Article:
Welcome to the second installment of important children’s books over time! If you’re new, enjoy reading about well-known children’s books from 1976-1999, and check out the previous article detailing books from 1925-1975. New children’s books come out each day, but the older ones are just as good, and having the ability to read your favorites to your child is something special. Enjoy this list of six books to explore alongside your child.
If You Give a Mouse a Cookie (1985)
One of the most beloved children’s books of all time, If You Give a Mouse a Cookie follows a mouse that asks for a cookie and begins a cyclical tale of rhythmic lines that will prompt your child to “read it again!” Along with other mouse books, there are several other “If you give…” books that will entertain your child for hours on end.
Laura Numeroff and Felicia Bond, the masterminds behind the books are NYT #1 Bestsellers, and have written many books together. Read by presidential families and children across America, grab this book from your local library or bookseller and ask your child what happens if you give a mouse a cookie.
Mouse Paint (1989)
What happens when you take three white mice fleeing from a cat and introduce them to red, yellow, and blue paint? That question is what Ellen Walsh explores in her book Mouse Paint as each mouse dips themselves into the colors and then each other’s paint, making secondary and primary colors. Mouse Paint was one of my favorites growing up, and I still remember it fondly.
This book is perfect for learning basic color combinations and learning about creativity alongside these three small mice who dip themselves and paintbrushes into the assorted colors. Explore more topics with the three mice in Walsh’s other books Mouse Count and Mouse Shapes.
Chicka Chicka Boom Boom (1989)
When all the letters of the alphabet decide they are going to climb a coconut tree, the end result is Chicka Chicka Boom Boom. With easy-to-remember rhymes, children and parents alike will be able to recite this fun book that has captivated American readers for nearly thirty years.
Bill Martin Jr. also wrote another book in this universe – Chicka Chicka 1,2,3 where numbers race up an apple tree in a similar funny rhyme. My mother still loves saying Chicka Chicka Boom Boom to this day, showing that this book impacts parents the same way as their children.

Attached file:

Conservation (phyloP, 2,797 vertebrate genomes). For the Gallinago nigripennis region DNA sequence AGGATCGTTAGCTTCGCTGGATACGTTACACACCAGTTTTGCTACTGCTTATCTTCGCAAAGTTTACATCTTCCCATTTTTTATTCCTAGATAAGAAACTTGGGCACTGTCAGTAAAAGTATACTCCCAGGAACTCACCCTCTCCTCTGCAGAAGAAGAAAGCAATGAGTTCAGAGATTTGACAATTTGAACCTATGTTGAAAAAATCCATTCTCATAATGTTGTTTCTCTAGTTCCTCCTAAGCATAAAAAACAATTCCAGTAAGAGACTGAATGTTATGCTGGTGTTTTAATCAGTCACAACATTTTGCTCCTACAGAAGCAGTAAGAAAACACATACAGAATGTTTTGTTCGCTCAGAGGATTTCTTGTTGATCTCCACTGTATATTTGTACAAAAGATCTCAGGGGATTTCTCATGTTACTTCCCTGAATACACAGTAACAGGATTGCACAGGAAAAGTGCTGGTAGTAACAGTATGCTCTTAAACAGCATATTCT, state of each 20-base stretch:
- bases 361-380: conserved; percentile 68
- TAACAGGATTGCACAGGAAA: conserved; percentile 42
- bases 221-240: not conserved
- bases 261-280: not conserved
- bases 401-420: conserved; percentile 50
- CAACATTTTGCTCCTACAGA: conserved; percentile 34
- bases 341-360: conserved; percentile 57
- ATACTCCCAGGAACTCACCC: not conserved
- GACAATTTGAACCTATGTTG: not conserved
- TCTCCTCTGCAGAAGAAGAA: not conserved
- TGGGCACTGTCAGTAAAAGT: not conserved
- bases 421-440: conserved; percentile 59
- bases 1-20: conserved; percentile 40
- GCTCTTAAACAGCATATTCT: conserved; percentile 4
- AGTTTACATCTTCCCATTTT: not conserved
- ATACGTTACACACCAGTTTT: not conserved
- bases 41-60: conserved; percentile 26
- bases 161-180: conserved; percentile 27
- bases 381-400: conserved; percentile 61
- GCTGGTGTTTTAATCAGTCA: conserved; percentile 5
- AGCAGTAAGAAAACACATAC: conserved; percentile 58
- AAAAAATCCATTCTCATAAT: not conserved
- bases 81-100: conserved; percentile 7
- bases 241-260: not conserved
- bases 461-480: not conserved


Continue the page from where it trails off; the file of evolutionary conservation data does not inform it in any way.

Formed from the literal interpretations of children, Parts by Ted Arnold explores a child losing certain parts of his body (snot, peeling skin, belly button lint) and becoming convinced that he is falling apart! Though all of his ailments are quite normal, kids will be rolling in laughter by the end of this cleverly illustrated book.
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A Bad Case of Stripes (1998)
I still remember the first time I read A Bad Case of Stripes when I was a child. Not only did I love the story about accepting who you are, but the illustrations were so vivid that you couldn’t look away.
Poor Camilla Cream loves eating lima beans, but she never ate them in fear of being outcasted by her friends. Instead, she catches a bad case of stripes and it becomes so bad that doctors see no cure…except for a little old woman who knows just the trick. Once Camilla eats the lima beans, she returns to normal and never again denies a chance to eat her delicious lima beans.
Giraffes Can’t Dance (1999)
Poor Gerald the giraffe cannot seem to dance – his neck too long, his legs too thin – and all the other animals around him can. Thus begins the book Giraffes Can’t Dance where readers see warthogs waltzing, chimps doing the cha-cha, and lions perfecting the tango, all while Gerald looks on in despair.
Then he gets advice from an unlikely friend who is a cricket, and learns how to dance to his own tune and soars across the sky in his own form of dance, impressing the rest of the animals. This story is perfect for those children who have big dreams of becoming something great, as well as for those who love reading about animals.
These are just some of the children’s books published during 1976-1999, but all of these have impacted millions of readers in a way that will continue for years to come. If you’d enjoyed exploring this time period of children’s books, check back in the future for articles concerning 2000 and 2001-2010 to get the full range of children’s books.